Four owlets in the ground nest of a Short-Eared Owl
with a grey-sided vole at the side - supplied entirely
by the male bird
Hawk Owls

 Adult Hawk Owl

It was raining for a couple of days here in North Norway, so we went for a drive down to Finland for a walk in the pinewoods. The birds were a bit quiet due to the rain, it was only a light drizzle, but it was good to see and hear Waxwings, Redstarts and Pied Flycatchers. And it especially good to come across a pair of Siberian Jays, and a fledged brood of Hawk Owls. There were at least five large fledglings, and the adults were unconcerned about us as they brought in voles, grey-sided, while we were there.

One of the larger owlets

Tuesday, 21 June 2011

Lapland flowers

Arctic Bell-Heather Casiope tetragona

While looking for birds in north Norway, I find myself walking past some wonderful displays of wild flowers. Here are just a very few selected species. The bell-heather and diapensia grow up on the high plateux, where it is windswept and the plants all grow very low to the ground.

Diapensia lapponica

In the lower heaths and bogs one of the mose abundant plants is the Labrador Tea, along with various species of heaths, such as Mountain Heath Phyllodoce caerulea and Bog Rosemary Andromeda polifolia.

 Labrador Tea Ledum palustre

 Lapland Lousewort Pedicularis lapponica

Waders in north Norway

 Spotted redshank

I am up in north Norway at the moment studying high latitude breeding waders. The habitats are lakeside mires within which there are several sub-habitats utilised by various waders for feeding and nest sites. Open water is used by red-necked phalaropes, open sedge is used by broad-billed sandpiper, close growing sedge is used by jack snipe, wood sandpiper and reeves. Spotted redshanks nest on the nearby heath and lead their chicks into the bogs to feed.

 Lakeside mire

 Spotted redshank

Wood sandpiper

Tuesday, 14 June 2011

Ringing buzzard chicks

Yesterday I was out ringing buzzard chicks with Dave Leitch, Ewan and Jenny. We ringed birds from several broods bringing the group total for 2001 to over fifty chicks. These are quiet raptor chicks, compared with those of most falcons or accipiters. So the whole effort was a relaxed experience with time to appreciate the birds. And even easier as Ewan did all the tree climbing and passed the chicks down to the grown where we ringed them in comfort, then passed them back up to Ewan at the nests.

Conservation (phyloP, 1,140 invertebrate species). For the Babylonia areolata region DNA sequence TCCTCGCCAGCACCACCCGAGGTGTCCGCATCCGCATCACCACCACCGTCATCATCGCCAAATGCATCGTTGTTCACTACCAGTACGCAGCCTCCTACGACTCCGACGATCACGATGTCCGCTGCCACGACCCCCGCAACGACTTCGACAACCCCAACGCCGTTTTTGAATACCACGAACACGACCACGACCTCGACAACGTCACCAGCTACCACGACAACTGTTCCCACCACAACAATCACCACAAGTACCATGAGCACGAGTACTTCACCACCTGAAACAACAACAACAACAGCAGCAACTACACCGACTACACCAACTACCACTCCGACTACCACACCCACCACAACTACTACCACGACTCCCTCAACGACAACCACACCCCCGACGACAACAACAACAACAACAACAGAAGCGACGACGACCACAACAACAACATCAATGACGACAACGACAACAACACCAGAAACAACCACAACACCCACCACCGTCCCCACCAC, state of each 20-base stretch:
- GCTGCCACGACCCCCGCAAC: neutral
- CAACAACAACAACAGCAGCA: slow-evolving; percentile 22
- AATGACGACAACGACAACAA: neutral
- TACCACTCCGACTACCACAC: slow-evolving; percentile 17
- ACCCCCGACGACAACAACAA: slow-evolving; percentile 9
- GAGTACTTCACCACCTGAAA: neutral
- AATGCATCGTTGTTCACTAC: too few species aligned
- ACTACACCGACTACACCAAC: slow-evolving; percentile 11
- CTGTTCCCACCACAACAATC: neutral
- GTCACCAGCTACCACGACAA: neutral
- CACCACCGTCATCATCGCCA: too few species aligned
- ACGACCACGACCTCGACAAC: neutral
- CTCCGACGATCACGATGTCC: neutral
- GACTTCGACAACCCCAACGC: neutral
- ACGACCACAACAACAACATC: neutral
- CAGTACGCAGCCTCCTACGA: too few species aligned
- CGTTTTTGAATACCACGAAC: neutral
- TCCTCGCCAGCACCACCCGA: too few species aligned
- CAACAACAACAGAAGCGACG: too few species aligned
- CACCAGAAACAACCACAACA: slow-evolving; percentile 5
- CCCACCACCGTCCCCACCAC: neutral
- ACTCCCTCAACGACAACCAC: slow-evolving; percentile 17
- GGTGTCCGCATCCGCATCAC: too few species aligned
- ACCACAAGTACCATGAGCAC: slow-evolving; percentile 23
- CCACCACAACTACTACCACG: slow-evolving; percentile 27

Here are a few shots of the birds being ringed.

Outer Hebrides

 Berneray beach

I took a few days off last week and went for a trip around the Uists. I had planned to ring wader chicks there as they are usually so abundant in the machair grasslands. But this year, with such cold wet and windy weather, there were very few chicks. Nor any adults about. The oystercatchers were in flocks, or on eggs. I have never seen the islands so quiet with birds.

So I spent a bit of time watching for otters. Its always good to see these amazing animals. Fascinating how they can move so liquidly. And it good to get out of the bogs for a few days and walk with sand beneath my feet.

Cotton grass blowing in the breeze.
Shetland - whimbrel

Scalloway Castle

I have been pretty busy over the past several weeks, what with studying greenshanks in Sutherland then whimbrel in Shetland. And as the weather has been cold wet and windy the whimbrel were slow to go down on eggs. Many pairs were simply standing around as if waiting for warmer weather before they laid. So not many photographs of whimbrel, and in place I have posted a few shots of a variety of buildings on Shetland.  

 Norse click mills along a streamline

A floating hut out from Voe harbour